Kansas election officials on Tuesday barred a dog from running for governor, saying such a candidate would be disqualified even if there are no actual state laws prohibiting the animal from running.
Terran Woolley, the dog’s owner, used the state’s oversight to file the paperwork that would allow his 3-year-old wire-haired Visla named Angus P. Woolley to run.
“I thought, ‘Hey, why not Angus? He’s a good dog, he’s smart. And I think he could provide better leadership than what we’ve had the last seven years in our state,’ ” Woolley told The Hutchinson News.
Angus’ proposed bid never left the ground.
Bryan Caskey, director of elections for the Kansas secretary of state’s office, told The Kansas City Star on Tuesday that "there’s several laws that reference that the governor has to be an individual or a person, and so we are relying on that, and if a dog comes in to file for office, we will not allow that."
Caskey told the newspaper last year that he does not “know what would happen if [a dog] tried to” run. “I can’t point you to a law that says anything about the qualifications to run for governor."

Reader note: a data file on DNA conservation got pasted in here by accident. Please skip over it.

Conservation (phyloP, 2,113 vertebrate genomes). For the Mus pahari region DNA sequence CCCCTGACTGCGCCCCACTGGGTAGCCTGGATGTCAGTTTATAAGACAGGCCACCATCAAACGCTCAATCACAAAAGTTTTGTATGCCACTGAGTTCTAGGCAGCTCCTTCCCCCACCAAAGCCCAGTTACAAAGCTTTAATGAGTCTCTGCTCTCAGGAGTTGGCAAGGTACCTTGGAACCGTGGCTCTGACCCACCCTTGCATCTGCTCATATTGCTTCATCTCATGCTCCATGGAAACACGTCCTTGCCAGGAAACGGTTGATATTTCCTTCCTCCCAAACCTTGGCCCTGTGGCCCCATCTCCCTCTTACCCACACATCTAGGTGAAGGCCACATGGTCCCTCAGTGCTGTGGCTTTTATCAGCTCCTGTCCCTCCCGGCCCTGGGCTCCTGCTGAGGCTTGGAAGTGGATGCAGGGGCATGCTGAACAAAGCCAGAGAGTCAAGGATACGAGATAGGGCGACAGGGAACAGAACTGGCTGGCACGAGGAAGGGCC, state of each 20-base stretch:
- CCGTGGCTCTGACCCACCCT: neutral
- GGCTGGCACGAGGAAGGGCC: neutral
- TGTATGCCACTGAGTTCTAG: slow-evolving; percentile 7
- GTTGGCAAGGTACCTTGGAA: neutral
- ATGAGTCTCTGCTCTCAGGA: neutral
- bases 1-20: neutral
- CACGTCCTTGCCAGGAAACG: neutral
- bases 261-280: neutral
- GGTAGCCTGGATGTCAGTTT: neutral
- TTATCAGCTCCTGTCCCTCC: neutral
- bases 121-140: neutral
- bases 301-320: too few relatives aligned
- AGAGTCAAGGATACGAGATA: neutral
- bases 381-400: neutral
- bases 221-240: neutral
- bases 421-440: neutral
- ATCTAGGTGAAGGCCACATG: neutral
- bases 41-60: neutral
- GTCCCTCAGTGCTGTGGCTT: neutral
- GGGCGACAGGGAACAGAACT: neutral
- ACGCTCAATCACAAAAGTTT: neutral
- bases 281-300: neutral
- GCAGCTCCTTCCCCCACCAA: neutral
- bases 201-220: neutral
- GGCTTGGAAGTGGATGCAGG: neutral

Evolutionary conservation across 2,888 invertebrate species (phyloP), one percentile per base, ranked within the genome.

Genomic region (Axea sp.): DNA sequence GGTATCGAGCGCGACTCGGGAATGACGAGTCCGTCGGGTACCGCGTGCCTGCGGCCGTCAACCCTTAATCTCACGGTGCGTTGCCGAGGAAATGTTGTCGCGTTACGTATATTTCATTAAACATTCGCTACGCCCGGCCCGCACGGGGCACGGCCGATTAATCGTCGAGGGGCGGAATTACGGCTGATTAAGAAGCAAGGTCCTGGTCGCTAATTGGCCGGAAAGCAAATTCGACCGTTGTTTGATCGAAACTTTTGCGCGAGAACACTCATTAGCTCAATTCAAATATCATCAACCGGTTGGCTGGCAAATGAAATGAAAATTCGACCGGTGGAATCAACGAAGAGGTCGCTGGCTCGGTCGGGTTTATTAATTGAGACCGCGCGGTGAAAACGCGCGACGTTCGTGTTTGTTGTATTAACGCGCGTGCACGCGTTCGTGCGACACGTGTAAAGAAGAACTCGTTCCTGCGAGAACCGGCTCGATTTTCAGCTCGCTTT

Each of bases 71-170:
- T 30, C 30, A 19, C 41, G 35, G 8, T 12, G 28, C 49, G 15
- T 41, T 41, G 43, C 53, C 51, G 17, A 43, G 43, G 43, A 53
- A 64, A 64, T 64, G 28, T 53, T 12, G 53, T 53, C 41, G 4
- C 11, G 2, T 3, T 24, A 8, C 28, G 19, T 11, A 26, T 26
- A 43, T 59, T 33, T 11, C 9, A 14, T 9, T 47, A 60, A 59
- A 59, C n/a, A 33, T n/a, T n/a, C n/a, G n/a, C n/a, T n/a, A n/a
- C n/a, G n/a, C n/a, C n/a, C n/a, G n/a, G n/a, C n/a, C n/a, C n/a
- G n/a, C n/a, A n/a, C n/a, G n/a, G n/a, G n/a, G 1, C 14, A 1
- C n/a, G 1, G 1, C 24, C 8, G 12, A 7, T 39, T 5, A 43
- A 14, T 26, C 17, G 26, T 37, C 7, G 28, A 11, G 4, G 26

"Under Kansas law, there is no law governing the qualifications for governor, not one," Caskey also said. "So there's seriously nothing on the books that lays out anything, no age, no residency, no experience. Nothing."
The dog’s attempted bid for the office followed the news that at least six teenagers are also running to become the next governor.
Kansas lawmakers are pushing for a bill that would set out clear requirements for gubernatorial candidates, including being a human and at least 18 years old. Any passed legislation would not impact the 2018 election.